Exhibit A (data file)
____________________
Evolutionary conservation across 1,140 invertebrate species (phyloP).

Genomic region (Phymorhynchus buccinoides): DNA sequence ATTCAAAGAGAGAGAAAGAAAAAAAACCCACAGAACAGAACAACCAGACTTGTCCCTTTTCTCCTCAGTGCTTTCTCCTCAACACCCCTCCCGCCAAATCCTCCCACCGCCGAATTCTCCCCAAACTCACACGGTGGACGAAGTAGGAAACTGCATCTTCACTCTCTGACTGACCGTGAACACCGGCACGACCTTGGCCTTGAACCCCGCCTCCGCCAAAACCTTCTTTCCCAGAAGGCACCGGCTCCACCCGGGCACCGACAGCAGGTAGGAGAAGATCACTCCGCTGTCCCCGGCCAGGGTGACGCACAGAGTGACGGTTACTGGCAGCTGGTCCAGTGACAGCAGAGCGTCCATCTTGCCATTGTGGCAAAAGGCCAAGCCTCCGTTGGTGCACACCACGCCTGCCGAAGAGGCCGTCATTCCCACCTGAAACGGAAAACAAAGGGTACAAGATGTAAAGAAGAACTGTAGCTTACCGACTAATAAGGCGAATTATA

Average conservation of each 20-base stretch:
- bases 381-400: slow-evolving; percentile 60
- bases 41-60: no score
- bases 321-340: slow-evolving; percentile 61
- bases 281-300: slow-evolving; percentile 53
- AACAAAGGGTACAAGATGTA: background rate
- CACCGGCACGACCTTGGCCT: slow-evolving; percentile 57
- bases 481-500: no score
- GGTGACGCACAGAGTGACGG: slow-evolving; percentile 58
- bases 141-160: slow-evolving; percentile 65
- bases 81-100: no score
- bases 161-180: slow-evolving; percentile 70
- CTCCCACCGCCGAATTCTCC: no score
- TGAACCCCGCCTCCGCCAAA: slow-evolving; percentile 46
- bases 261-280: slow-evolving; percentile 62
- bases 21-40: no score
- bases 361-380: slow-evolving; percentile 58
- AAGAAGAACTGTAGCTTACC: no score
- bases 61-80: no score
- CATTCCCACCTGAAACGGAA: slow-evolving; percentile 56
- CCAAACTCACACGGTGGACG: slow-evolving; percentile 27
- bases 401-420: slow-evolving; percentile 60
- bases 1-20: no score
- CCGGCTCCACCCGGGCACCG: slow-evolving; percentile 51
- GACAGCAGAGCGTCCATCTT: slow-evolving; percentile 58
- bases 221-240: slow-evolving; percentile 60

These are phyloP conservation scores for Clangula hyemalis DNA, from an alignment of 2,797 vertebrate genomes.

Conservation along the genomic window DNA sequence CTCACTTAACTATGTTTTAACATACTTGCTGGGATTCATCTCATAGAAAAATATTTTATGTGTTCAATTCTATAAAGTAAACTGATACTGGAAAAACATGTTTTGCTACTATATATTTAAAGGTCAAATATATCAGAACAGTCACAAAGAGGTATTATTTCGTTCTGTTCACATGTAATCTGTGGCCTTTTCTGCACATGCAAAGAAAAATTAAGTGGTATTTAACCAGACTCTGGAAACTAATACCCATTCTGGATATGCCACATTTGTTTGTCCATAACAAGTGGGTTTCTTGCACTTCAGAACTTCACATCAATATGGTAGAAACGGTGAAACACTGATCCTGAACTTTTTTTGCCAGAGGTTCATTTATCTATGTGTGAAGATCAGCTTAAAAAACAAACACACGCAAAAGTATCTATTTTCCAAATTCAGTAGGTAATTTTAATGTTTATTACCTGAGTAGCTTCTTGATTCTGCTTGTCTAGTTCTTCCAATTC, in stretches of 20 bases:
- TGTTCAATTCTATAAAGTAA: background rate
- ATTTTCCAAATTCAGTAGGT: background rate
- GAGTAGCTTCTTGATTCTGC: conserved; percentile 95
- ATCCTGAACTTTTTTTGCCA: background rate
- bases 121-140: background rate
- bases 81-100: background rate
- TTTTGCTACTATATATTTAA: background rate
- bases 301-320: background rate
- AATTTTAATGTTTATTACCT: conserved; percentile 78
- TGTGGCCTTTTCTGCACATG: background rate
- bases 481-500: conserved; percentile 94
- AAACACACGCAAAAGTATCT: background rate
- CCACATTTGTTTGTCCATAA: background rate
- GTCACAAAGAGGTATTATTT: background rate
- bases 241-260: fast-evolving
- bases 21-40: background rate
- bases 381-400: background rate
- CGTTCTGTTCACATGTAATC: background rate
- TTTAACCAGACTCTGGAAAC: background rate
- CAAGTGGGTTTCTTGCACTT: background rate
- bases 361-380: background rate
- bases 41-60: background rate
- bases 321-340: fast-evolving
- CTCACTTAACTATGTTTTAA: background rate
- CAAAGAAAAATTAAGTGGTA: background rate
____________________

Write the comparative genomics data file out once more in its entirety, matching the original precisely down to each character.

Evolutionary conservation across 1,140 invertebrate species (phyloP).

Genomic region (Phymorhynchus buccinoides): DNA sequence ATTCAAAGAGAGAGAAAGAAAAAAAACCCACAGAACAGAACAACCAGACTTGTCCCTTTTCTCCTCAGTGCTTTCTCCTCAACACCCCTCCCGCCAAATCCTCCCACCGCCGAATTCTCCCCAAACTCACACGGTGGACGAAGTAGGAAACTGCATCTTCACTCTCTGACTGACCGTGAACACCGGCACGACCTTGGCCTTGAACCCCGCCTCCGCCAAAACCTTCTTTCCCAGAAGGCACCGGCTCCACCCGGGCACCGACAGCAGGTAGGAGAAGATCACTCCGCTGTCCCCGGCCAGGGTGACGCACAGAGTGACGGTTACTGGCAGCTGGTCCAGTGACAGCAGAGCGTCCATCTTGCCATTGTGGCAAAAGGCCAAGCCTCCGTTGGTGCACACCACGCCTGCCGAAGAGGCCGTCATTCCCACCTGAAACGGAAAACAAAGGGTACAAGATGTAAAGAAGAACTGTAGCTTACCGACTAATAAGGCGAATTATA

Average conservation of each 20-base stretch:
- bases 381-400: slow-evolving; percentile 60
- bases 41-60: no score
- bases 321-340: slow-evolving; percentile 61
- bases 281-300: slow-evolving; percentile 53
- AACAAAGGGTACAAGATGTA: background rate
- CACCGGCACGACCTTGGCCT: slow-evolving; percentile 57
- bases 481-500: no score
- GGTGACGCACAGAGTGACGG: slow-evolving; percentile 58
- bases 141-160: slow-evolving; percentile 65
- bases 81-100: no score
- bases 161-180: slow-evolving; percentile 70
- CTCCCACCGCCGAATTCTCC: no score
- TGAACCCCGCCTCCGCCAAA: slow-evolving; percentile 46
- bases 261-280: slow-evolving; percentile 62
- bases 21-40: no score
- bases 361-380: slow-evolving; percentile 58
- AAGAAGAACTGTAGCTTACC: no score
- bases 61-80: no score
- CATTCCCACCTGAAACGGAA: slow-evolving; percentile 56
- CCAAACTCACACGGTGGACG: slow-evolving; percentile 27
- bases 401-420: slow-evolving; percentile 60
- bases 1-20: no score
- CCGGCTCCACCCGGGCACCG: slow-evolving; percentile 51
- GACAGCAGAGCGTCCATCTT: slow-evolving; percentile 58
- bases 221-240: slow-evolving; percentile 60

These are phyloP conservation scores for Clangula hyemalis DNA, from an alignment of 2,797 vertebrate genomes.

Conservation along the genomic window DNA sequence CTCACTTAACTATGTTTTAACATACTTGCTGGGATTCATCTCATAGAAAAATATTTTATGTGTTCAATTCTATAAAGTAAACTGATACTGGAAAAACATGTTTTGCTACTATATATTTAAAGGTCAAATATATCAGAACAGTCACAAAGAGGTATTATTTCGTTCTGTTCACATGTAATCTGTGGCCTTTTCTGCACATGCAAAGAAAAATTAAGTGGTATTTAACCAGACTCTGGAAACTAATACCCATTCTGGATATGCCACATTTGTTTGTCCATAACAAGTGGGTTTCTTGCACTTCAGAACTTCACATCAATATGGTAGAAACGGTGAAACACTGATCCTGAACTTTTTTTGCCAGAGGTTCATTTATCTATGTGTGAAGATCAGCTTAAAAAACAAACACACGCAAAAGTATCTATTTTCCAAATTCAGTAGGTAATTTTAATGTTTATTACCTGAGTAGCTTCTTGATTCTGCTTGTCTAGTTCTTCCAATTC, in stretches of 20 bases:
- TGTTCAATTCTATAAAGTAA: background rate
- ATTTTCCAAATTCAGTAGGT: background rate
- GAGTAGCTTCTTGATTCTGC: conserved; percentile 95
- ATCCTGAACTTTTTTTGCCA: background rate
- bases 121-140: background rate
- bases 81-100: background rate
- TTTTGCTACTATATATTTAA: background rate
- bases 301-320: background rate
- AATTTTAATGTTTATTACCT: conserved; percentile 78
- TGTGGCCTTTTCTGCACATG: background rate
- bases 481-500: conserved; percentile 94
- AAACACACGCAAAAGTATCT: background rate
- CCACATTTGTTTGTCCATAA: background rate
- GTCACAAAGAGGTATTATTT: background rate
- bases 241-260: fast-evolving
- bases 21-40: background rate
- bases 381-400: background rate
- CGTTCTGTTCACATGTAATC: background rate
- TTTAACCAGACTCTGGAAAC: background rate
- CAAGTGGGTTTCTTGCACTT: background rate
- bases 361-380: background rate
- bases 41-60: background rate
- bases 321-340: fast-evolving
- CTCACTTAACTATGTTTTAA: background rate
- CAAAGAAAAATTAAGTGGTA: background rate